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Historic Paulus Hook Association v. The Zoning Board of Adjustment for the City of Jersey City

A-4001-08T2 (N.J. Super. App. Div. 2010) (Unpublished)

ZONING; APPEALS — Appeal of an administrative zoning officer’s decision must be taken within twenty days after the date the interested party knew or should have known of the officer’s action.

Owners of property located in a municipality’s historic district discussed, with the municipal Historic Preservation Officer (HPO), their desire to rehabilitate a carriage house situated on the property. After several architectural revisions, a permit was sought to begin the renovations. Because of its location, any construction was subject to the oversight of the municipality’s Historic Preservation Commission. Pursuant to local legislation, the Commission was required to review the owners’ application for a permit application and grant approval for the rehabilitation before any work would be permitted on the property. However, as to minor alterations and ordinary maintenance and repairs, the HPO had the discretion to issue approvals known as Certificates of No Effect (CNE). In this case, the HPO granted approval for specifically defined minor rehabilitative work. The proposal was independently reviewed by a zoning officer, and a permit was issued.

Several months later, the HPO realized the work being done on the property exceeded the scope permitted by the CNE. Notably, a wall was increased in height. After the HPO received assurances that the wall would be lowered, the work continued. Several months after, the HPO again was alerted that the wall framing was raised in height. The HPO told the owners by letter that they again had exceeded their bounds and had to speak with the zoning officer. The zoning officer approved revised plans to allow the roof to be raised in height; the HPO had refused to issue another CoNE as the work would be too extensive. The owners did not gain the necessary approval from the Commission.

A construction permit notice was also issued. It had to be clearly posted on the premises, but the owners and their contractor did not do so. The HPO was unaware that updated permits had been issued on the revised plans, allegedly believing the work being performed was an effort to undo the previously completed unauthorized construction.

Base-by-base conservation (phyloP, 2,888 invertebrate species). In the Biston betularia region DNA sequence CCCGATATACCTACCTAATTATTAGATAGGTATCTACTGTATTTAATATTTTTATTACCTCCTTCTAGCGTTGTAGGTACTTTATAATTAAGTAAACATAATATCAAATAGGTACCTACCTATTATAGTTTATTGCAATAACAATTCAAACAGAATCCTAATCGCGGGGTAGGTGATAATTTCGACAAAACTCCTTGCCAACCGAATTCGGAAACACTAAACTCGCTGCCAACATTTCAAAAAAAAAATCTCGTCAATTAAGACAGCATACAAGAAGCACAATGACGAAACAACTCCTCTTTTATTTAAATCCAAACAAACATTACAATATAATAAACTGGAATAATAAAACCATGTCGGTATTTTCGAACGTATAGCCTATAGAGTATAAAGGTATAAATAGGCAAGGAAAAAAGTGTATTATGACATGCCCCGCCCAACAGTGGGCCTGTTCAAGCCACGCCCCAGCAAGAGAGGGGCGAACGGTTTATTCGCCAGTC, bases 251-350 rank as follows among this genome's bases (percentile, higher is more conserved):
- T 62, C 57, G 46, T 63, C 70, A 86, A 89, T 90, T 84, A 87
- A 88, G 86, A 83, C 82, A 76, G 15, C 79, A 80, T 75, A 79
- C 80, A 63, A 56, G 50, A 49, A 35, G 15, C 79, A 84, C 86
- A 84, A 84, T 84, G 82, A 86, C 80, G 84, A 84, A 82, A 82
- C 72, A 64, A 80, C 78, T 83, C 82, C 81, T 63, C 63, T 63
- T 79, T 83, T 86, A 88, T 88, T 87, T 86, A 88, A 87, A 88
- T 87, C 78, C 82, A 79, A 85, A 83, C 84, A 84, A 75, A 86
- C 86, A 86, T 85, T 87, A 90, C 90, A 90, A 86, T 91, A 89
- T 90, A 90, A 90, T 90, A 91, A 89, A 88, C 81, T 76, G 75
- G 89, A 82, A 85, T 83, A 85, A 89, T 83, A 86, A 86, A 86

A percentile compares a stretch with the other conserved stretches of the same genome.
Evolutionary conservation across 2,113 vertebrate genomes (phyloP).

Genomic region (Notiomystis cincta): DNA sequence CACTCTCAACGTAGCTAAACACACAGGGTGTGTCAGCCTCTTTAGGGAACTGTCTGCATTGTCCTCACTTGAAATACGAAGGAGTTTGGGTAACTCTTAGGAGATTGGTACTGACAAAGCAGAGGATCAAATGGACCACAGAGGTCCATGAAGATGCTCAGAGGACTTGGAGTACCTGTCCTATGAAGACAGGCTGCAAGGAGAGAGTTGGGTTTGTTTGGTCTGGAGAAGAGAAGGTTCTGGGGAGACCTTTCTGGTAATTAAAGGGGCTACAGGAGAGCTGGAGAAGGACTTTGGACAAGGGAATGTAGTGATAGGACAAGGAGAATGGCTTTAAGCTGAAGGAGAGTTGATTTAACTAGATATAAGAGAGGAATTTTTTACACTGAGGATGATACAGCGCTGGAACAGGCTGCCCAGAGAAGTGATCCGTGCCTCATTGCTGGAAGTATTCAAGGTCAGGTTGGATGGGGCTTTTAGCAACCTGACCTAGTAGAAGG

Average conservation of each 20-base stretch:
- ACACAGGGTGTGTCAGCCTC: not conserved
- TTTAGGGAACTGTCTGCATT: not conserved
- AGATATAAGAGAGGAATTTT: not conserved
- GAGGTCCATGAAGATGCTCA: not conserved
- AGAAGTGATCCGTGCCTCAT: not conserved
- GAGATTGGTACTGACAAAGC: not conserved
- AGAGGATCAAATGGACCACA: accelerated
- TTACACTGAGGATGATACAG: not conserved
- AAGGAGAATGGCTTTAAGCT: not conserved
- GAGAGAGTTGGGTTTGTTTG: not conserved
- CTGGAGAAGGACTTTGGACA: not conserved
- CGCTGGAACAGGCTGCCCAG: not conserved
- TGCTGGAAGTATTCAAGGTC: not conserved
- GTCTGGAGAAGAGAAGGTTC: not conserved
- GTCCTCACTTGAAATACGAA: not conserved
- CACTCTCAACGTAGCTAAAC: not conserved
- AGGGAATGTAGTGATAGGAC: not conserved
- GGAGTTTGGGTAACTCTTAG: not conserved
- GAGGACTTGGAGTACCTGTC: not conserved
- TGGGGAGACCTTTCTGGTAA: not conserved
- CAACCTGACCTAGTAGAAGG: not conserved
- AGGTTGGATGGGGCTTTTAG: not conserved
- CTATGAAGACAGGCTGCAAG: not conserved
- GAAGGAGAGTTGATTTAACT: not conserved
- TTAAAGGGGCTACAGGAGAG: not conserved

A little more than one month later, a community association, whose office was three dwellings away from the carriage house, filed an appeal of the zoning officer’s actions with the municipality’s zoning board. A stop work order was not issued for another two months. By then, ninety percent of the rehabilitation work had been completed. The zoning board, after taking testimony, held that the association’s appeal was out of time, having been filed more than twenty days after the date when the association should have known of the zoning officer’s decision regarding the raising of the roof.

The Association filed suit, focusing on the rejection of its appeal as untimely. However, the lower court addressed the merits of the zoning officer’s actions. While reversing the decision of the board of adjustment on the timeliness of filing, it also found the zoning officer could not lawfully issue permits without the Commission’s or the HPO’s appropriate approval, and the owners had to obtain appropriate approvals from the Commission prior to resuming work. The owners appealed.

On appeal, the Appellate Division held the lower court erred when it concluded that the zoning board was mistaken and the association’s appeal was timely. Based on the record, the Court found the board’s decision entirely sustainable, given that the appeal period runs from the date an interested party knows or should know of the action of an administrative officer. The Court concluded that the board’s critical finding that the Association should have known of the zoning officer’s decision when work recommenced on the roof was ignored by the lower court and was entitled to deference.

The Court, however, found the parties impliedly consented to allow the lower court to decide the substantive question whether the zoning officer had the legal right to issue permits in the absence of the Commission’s or the HPO’s authorization. Then, the Court affirmed the lower court’s conclusion that the municipal code directed the owners to seek approval from the Commission after the HPO refused to authorize the roof plans, rather than seek permits from the zoning officer. Further, the Court emphasized that the zoning officer should have halted the process in the obvious absence of either Commission or HPO approval.

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